There are 280 names matching your criteria.
meaning "hair", used as a nickname for a man with a large amount of hair.
Place name meaning "place of goats" from Latin capralis
which is derived from Latin capra
From the place name Caiazzo
, a little city near Naples.
Occupational name from the Sicilian càjitu
"official" or "leader", ultimately from Arabic qāḍī
Locative surname from the town of Caivano in the province of Casserta near Naples.
Originally given to a person from the region of Calabria in southern Italy.
Means "crooked nose" from Gaelic cam
"crooked" and sròn
From a Latin word meaning "bell". It generally derives from a nickname.
From the ecclesiastical usage of canon
, referring to a church official.
Habitational name for someone from Cantrell in Devon, from an unknown first element and the Old English hyll
, meaning "hill".
CAPELLO (2) Italian
Nickname for a trickster, from the Italian word capello
(meaning "trick"), which derives from the Latin word capullum
CAPELLO (3) Spanish, Catalan, Italian
"chapel", a place name for someone who lived by a chapel or an occupational name for someone who worked in one.
Name for someone from San Pietro di Caridà, a place near Reggio Calabria in Italy.
Anglicized version of the Gaelic Ó Cearmada
, which means "descendent of Cearmaid", a Gaelic given name.
Means "cartwright" from old French charron
From the occupation, derived from Middle English carpentier
(ultimately from Latin carpentarius
meaning "carriage maker").
From a place name meaning "marsh" in Old Norse.
Occupational name for a person who operated a cart to transport goods, from Norman French cartier
CARVER (1) English
Occupational surname for a carver, from Middle English kerve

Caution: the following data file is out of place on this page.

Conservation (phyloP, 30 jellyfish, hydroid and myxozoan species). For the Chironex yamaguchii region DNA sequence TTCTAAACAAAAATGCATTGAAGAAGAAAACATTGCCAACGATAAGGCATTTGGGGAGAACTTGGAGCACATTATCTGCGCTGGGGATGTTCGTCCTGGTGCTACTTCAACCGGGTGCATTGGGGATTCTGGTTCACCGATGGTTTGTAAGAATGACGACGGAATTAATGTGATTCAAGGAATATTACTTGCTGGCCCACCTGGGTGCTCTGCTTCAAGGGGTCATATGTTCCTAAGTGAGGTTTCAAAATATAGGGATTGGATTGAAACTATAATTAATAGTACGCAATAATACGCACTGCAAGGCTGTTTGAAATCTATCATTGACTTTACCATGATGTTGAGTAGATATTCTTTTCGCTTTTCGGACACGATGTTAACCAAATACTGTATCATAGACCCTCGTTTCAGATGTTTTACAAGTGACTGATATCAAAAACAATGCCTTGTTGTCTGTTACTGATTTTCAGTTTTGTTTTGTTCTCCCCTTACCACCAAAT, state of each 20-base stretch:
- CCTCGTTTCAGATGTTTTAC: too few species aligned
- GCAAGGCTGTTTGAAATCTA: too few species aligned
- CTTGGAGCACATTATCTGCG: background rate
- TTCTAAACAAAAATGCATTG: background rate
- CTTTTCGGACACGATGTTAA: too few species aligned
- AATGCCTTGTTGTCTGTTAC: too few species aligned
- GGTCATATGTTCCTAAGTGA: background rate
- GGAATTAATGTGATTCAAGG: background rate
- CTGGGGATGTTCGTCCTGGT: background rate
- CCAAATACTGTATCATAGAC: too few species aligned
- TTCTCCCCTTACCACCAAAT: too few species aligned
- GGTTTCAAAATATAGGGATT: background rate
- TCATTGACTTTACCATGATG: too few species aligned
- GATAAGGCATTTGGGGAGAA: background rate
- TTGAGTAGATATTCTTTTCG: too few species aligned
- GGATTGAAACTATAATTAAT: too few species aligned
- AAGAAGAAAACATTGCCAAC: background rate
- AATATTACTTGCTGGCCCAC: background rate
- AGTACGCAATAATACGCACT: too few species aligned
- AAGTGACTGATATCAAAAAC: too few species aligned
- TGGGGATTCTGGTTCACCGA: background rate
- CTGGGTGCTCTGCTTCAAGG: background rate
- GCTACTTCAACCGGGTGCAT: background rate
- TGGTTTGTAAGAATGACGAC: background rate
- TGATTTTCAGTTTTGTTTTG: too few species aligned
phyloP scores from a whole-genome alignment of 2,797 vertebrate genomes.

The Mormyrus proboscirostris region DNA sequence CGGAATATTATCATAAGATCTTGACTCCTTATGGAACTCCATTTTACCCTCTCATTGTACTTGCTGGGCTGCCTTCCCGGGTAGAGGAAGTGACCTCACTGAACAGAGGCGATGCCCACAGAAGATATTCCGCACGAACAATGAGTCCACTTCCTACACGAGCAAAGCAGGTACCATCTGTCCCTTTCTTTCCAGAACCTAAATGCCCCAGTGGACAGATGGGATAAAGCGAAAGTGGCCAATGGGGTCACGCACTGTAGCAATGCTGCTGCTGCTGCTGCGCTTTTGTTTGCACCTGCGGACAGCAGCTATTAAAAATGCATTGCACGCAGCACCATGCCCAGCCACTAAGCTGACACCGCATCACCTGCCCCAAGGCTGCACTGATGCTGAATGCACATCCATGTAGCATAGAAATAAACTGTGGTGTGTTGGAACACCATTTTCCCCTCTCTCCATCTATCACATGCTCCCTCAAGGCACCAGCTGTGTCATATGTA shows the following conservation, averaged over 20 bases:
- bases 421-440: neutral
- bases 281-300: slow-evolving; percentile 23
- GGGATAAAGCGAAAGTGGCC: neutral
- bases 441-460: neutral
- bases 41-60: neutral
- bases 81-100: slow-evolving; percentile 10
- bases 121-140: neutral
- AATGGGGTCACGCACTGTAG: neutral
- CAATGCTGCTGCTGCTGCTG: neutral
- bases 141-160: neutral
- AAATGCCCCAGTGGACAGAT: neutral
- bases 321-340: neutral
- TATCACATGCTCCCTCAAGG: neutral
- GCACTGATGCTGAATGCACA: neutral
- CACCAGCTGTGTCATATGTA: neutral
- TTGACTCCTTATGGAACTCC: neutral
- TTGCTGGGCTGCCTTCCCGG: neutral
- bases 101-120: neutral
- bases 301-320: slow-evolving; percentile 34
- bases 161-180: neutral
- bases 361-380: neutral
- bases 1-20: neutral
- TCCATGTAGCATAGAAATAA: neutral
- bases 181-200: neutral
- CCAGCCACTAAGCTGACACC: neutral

Anglicized form of the Irish surname Ó Cathasaigh
, which means "descendent of CATHASACH
From Latin castellum
"castle", indicating a person who lived near a castle.
Originally indicated a person from Castile (Castilla
in Spanish), a region (and ancient kingdom) in Spain... [more]
Occupational name for one who made leggings, derived from Old French chausse
Indicated a person who lived near a causeway, from Middle English caucey
Indicated a person who lived near a "cave", from Latin cavea
From the Welsh given name Seisyll
, which was derived from the Roman name Sextilius
, a derivative of SEXTUS
Derived from a place name meaning "dairy farm belonging to CHAD
" in Old English.
Metronymic from the Yiddish feminine name Khayke
, a diminutive of Khaye
Occupational name for one who looked after the master bedroom, from Norman French cambre
Occupational surname meaning "candle seller" or "candle maker" in Middle English, ultimately derived from Old French.
Occupational name for a merchant, from Old English ceapmann
Means "leather worker" in Persian, from charm
"leather" combined with chi
, denoting an occupation.
Occupational name for a hunter, from Middle English chase
From Old French castan
"chestnut tree" (Latin castanea
), hence a topographic name for someone living near a particular chestnut tree or group of them, or possibly a nickname for someone with chestnut-coloured hair... [more]
From the name of an ancient region in China (in the province of Henan).
Derived from chevalier
, a nickname meaning "knight", which was from cheval
, the French word for "horse", ultimately from the Latin caballus
CHEVROLET French, German (Swiss)
meaning "goat" and lait
meaning "milk", perhaps a name used to describe a farmer who cultivated goats.
Patronymic name used in Bulgaria, but derived from the Turkish word chilik
Means "holder of four" in Sanskrit, from catus
"all-round" combined with dhurîya